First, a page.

As we had long advocated and anticipated, the Illinois Supreme Court has reversed the $43 million judgment against Ford Motor Co. in the Jablonski case.
On Sept. 22nd, the Court held that Ford was not obliged to warn luxury car owners of the extremely unlikely possibility that the contents of their trunks could, under extreme circumstances, be propelled forward and puncture their fuel tanks.
John and Dora Jablonski experienced that extreme unlikelihood in 2003 while paused in their 1993 Lincoln Town Car at a construction area on Interstate 270. They were rear-ended by a driver going 65 mph and their fuel tank exploded. John was killed, Dora severely burned.
Dora subsequently sued Ford, blaming the manufacturer for making a vehicle with a gas tank unable to withstand a 65-mph impact. The jury awarded Dora $43 million and the Appeals Court upheld the decision.
A year and a half ago, we predicted that this decision, if allowed to stand, would mean "open season on car manufacturers. Anyone injured in an automobile," we warned, "under any circumstances whatsoever – during a flood, during an earthquake, during a terrorist attack – will be tempted to sue the manufacturer for failing to produce a car capable of surviving the pertinent catastrophe."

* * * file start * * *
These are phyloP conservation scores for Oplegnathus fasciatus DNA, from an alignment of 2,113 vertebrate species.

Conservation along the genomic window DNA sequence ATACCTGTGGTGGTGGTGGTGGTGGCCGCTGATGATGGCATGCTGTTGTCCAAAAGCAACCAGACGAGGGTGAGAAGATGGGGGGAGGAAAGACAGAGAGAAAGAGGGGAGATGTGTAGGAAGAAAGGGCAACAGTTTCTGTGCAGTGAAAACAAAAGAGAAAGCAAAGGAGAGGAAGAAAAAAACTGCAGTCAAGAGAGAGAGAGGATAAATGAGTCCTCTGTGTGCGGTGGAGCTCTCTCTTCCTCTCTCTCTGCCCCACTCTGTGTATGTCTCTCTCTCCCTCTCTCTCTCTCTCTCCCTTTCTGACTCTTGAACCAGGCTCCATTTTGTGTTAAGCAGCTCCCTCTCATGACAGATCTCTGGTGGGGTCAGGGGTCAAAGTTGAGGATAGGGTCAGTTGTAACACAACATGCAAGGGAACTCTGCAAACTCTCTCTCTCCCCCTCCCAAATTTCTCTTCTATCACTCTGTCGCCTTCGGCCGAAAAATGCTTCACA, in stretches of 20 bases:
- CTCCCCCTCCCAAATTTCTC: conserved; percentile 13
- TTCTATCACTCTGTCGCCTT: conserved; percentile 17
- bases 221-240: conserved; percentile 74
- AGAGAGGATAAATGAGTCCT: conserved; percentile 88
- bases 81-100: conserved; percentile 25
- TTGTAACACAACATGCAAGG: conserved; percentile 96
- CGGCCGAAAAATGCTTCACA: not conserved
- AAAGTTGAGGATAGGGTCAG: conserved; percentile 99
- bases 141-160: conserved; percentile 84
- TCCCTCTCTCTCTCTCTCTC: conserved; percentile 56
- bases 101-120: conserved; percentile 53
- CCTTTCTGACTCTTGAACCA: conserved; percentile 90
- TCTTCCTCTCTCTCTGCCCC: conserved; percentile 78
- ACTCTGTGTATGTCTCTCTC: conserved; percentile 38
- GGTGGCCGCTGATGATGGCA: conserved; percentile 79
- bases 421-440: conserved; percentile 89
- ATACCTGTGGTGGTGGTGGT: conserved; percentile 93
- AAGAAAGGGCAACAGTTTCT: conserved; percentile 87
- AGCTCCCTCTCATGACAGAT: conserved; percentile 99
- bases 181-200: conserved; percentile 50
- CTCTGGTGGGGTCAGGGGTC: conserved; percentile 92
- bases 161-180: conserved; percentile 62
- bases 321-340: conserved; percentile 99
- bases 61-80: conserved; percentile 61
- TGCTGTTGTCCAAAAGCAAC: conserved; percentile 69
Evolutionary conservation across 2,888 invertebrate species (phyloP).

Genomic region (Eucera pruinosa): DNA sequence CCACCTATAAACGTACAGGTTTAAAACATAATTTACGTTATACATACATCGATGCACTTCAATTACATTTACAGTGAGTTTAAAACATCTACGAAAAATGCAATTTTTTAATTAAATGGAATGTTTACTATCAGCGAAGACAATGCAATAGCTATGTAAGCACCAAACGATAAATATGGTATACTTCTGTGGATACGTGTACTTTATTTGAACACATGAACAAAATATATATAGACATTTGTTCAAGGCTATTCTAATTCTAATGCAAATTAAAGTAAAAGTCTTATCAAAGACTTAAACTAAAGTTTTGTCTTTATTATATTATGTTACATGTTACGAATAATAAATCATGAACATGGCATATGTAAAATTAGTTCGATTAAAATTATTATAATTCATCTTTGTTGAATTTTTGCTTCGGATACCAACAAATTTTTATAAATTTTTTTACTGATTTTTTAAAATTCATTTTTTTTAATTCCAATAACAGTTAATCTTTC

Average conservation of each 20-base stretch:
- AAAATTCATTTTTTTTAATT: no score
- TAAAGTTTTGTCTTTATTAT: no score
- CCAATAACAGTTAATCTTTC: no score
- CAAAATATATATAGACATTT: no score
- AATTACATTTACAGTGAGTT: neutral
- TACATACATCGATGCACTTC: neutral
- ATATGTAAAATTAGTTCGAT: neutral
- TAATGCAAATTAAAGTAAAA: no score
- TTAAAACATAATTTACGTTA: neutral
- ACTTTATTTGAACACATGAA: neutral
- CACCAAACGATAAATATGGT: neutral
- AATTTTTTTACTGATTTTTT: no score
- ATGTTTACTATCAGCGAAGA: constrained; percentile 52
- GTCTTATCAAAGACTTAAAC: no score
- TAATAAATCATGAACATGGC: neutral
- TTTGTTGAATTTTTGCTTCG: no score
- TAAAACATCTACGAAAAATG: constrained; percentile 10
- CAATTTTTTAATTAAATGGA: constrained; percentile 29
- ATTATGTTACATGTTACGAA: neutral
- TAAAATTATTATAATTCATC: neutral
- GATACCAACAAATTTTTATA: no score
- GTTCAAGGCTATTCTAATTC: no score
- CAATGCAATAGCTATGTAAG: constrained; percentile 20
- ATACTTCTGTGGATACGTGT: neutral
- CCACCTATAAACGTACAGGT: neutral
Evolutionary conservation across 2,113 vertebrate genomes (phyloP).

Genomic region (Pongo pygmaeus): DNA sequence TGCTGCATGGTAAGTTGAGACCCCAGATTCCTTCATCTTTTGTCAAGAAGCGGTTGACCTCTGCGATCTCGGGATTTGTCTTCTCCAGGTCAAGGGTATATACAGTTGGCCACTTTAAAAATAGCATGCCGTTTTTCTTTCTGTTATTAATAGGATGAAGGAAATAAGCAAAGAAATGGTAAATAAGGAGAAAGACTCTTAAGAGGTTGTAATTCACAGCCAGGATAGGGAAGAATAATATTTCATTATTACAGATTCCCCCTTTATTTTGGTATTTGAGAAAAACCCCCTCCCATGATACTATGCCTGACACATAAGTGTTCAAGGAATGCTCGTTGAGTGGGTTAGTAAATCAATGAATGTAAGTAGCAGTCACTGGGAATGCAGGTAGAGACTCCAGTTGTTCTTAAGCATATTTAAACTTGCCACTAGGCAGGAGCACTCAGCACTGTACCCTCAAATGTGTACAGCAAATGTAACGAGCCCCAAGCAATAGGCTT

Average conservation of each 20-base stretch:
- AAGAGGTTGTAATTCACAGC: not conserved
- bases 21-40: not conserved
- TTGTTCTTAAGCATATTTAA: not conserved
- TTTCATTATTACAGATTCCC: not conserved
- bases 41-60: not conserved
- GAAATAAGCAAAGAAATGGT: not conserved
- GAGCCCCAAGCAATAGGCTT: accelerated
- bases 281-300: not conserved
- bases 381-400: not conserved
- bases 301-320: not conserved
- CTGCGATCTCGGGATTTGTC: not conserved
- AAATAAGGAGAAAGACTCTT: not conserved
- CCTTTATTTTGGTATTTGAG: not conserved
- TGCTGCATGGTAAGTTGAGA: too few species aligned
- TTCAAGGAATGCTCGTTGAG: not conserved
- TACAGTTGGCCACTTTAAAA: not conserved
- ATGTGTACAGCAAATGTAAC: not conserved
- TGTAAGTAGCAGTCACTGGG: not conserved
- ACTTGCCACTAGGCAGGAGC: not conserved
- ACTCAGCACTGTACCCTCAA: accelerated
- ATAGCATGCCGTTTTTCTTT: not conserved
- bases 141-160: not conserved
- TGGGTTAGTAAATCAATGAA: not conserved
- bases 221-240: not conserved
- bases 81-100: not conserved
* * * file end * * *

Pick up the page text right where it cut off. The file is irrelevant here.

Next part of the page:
Last December, after Ford asked the Illinois State Supreme Court to overturn the verdict, we agreed with the auto company's contention that an affirmation of the verdict would make manufacturers subject to open-ended liability. This, we editorialized, would be "a burden no manufacturer can shoulder, and a dagger pointed at the heart of our already reeling economy."
The precedent that would have been set by a verdict in favor of the plaintiff in this case had alarming implications for American manufacturers and for our economy as a whole. Plus, it was just plain wrong.
Car makers are not responsible for injuries that occur in their vehicles under such extreme circumstances. They just aren't. The Illinois Supreme Court decision makes that clear.